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Manual for the surveillance of vaccine-preventable diseases. Chapter 14: Rubella
  • Published Date:
    Sept 2014
  • Language:
    English
Filetype[PDF - 537.08 KB]


Details:
  • Corporate Authors:
    National Center for Immunization and Respiratory Diseases (U.S.)
  • Series:
    Manual for the surveillance of vaccine-preventable diseases ; chapter 14
  • Document Type:
  • Description:
    Chapter 14 of: Manual for the surveillance of vaccine-preventable diseases. 5th edition, 2012.

    Rubella is a viral illness caused by a togavirus of the genus Rubivirus and is characterized by a mild, maculopapular rash. The rubella rash occurs in 50%–80% of rubella-infected persons and is sometimes misdiagnosed as measles or scarlet fever. Children usually develop few or no constitutional symptoms, but adults may experience a 1–5-day prodrome of low-grade fever, headache, malaise, mild coryza, and conjunctivitis. Postauricular, occipital and posterior cervical lymphadenopathy is characteristic and precedes the rash by 5–10 days. Arthralgia or arthritis may occur in up to 70% of adult women with rubella. Rare complications include thrombocytopenic purpura and encephalitis.1–3 Rubella is transmitted through direct or droplet contact from nasopharyngeal secretions and has an average incubation period of 17 days (range: 12–23 days). Persons with rubella are most infectious when rash is erupting, but they can shed virus from 7 days before to 7 days after rash onset.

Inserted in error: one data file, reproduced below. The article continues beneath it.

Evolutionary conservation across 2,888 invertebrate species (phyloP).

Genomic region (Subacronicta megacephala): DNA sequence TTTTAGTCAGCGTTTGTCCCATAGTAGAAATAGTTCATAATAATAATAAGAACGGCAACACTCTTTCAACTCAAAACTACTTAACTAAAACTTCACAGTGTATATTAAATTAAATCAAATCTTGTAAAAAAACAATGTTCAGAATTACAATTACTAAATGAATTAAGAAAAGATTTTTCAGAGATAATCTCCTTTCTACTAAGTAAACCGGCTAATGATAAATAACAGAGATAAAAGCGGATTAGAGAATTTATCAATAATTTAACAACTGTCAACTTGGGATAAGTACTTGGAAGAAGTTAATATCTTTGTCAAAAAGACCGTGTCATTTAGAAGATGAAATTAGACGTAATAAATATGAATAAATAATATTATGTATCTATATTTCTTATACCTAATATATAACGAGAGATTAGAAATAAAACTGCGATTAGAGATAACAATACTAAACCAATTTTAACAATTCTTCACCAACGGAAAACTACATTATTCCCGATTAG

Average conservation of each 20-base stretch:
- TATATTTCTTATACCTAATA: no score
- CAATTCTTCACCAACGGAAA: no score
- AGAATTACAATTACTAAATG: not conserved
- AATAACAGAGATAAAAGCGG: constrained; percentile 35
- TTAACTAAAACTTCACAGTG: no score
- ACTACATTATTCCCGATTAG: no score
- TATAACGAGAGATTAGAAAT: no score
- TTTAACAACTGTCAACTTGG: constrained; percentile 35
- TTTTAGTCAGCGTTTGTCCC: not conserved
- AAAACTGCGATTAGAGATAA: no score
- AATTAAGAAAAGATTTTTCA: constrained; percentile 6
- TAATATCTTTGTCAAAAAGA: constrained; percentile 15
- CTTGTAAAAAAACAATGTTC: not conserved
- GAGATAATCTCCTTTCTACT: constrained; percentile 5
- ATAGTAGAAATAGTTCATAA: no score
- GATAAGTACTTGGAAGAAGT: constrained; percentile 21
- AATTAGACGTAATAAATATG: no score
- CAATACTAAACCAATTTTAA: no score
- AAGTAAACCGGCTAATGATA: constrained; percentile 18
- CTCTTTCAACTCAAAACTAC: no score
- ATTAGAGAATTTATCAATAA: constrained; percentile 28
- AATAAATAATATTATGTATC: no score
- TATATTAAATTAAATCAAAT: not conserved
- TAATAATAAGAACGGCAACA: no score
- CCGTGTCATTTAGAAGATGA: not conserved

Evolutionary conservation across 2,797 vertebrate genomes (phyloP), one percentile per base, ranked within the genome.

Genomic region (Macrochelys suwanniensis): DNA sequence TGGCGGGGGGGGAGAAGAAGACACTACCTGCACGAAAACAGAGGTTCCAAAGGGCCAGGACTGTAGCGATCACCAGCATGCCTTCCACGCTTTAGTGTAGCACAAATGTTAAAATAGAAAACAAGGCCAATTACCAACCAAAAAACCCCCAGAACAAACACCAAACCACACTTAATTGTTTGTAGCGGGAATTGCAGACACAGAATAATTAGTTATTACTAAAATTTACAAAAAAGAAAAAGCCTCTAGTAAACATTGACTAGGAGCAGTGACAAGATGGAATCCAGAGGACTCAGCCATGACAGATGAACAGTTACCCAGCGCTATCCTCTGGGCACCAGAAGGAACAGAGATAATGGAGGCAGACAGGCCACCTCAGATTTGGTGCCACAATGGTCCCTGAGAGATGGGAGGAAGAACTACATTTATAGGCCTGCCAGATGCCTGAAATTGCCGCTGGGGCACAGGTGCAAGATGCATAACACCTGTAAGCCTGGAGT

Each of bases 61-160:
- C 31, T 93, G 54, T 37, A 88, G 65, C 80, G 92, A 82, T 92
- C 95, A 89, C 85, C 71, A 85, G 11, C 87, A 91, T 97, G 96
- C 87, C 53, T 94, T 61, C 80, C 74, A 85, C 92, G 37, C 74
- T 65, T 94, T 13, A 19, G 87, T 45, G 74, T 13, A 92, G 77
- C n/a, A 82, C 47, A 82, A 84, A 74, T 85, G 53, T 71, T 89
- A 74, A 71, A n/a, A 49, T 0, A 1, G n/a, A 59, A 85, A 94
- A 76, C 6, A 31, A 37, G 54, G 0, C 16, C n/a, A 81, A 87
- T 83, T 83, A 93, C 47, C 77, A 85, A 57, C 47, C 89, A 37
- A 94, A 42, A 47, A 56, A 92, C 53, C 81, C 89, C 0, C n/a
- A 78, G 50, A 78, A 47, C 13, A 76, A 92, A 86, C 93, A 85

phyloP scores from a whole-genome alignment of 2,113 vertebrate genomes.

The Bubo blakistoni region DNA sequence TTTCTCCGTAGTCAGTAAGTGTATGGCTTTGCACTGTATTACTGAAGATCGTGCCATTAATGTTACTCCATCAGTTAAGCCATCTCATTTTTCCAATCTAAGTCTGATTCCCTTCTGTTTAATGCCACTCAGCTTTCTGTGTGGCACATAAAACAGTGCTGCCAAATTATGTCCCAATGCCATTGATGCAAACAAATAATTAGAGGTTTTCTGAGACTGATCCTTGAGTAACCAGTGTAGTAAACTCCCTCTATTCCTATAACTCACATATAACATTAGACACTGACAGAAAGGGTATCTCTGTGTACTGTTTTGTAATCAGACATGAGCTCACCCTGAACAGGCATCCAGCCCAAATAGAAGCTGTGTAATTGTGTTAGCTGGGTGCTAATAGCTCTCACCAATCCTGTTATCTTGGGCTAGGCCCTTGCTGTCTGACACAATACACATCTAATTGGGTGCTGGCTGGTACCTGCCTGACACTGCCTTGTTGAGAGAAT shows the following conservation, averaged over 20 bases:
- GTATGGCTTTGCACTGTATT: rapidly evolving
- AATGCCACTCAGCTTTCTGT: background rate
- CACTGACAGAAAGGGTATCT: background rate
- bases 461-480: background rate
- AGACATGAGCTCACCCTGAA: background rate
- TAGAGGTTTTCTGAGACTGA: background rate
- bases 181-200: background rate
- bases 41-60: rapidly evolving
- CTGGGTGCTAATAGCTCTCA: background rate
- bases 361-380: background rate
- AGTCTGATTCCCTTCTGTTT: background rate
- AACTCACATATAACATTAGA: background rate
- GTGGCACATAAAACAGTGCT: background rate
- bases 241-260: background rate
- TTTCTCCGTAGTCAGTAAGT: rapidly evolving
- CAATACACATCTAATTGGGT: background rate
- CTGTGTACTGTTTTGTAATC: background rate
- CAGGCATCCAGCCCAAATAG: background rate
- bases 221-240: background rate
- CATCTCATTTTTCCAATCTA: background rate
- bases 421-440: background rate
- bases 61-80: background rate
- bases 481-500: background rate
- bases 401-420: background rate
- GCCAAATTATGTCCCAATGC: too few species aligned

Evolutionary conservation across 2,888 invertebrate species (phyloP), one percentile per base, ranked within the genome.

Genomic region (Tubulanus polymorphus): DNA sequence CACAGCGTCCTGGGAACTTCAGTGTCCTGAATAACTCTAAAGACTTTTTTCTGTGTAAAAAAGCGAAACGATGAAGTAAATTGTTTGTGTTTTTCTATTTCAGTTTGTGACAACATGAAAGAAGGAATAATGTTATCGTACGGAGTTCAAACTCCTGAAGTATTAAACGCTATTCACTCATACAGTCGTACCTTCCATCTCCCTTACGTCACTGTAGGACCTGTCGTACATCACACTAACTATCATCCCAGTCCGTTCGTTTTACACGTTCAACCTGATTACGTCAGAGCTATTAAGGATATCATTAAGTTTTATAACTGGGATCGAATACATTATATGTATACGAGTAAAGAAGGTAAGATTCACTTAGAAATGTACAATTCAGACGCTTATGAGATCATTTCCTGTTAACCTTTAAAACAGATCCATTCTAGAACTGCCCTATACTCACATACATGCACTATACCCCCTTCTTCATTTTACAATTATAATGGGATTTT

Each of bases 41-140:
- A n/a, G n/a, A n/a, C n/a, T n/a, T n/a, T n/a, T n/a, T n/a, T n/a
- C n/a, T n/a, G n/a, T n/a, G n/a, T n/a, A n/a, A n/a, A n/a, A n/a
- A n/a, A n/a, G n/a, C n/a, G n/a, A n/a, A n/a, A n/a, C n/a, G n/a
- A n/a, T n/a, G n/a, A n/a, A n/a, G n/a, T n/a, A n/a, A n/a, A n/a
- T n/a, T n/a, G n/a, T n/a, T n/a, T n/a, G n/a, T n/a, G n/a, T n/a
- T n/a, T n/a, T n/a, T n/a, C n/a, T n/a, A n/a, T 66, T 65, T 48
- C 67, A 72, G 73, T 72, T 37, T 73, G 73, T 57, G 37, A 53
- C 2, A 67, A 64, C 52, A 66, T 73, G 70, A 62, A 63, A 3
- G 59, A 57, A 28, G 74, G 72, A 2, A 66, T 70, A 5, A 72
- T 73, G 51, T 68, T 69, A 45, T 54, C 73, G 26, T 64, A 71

chpt14-rubella.pdf

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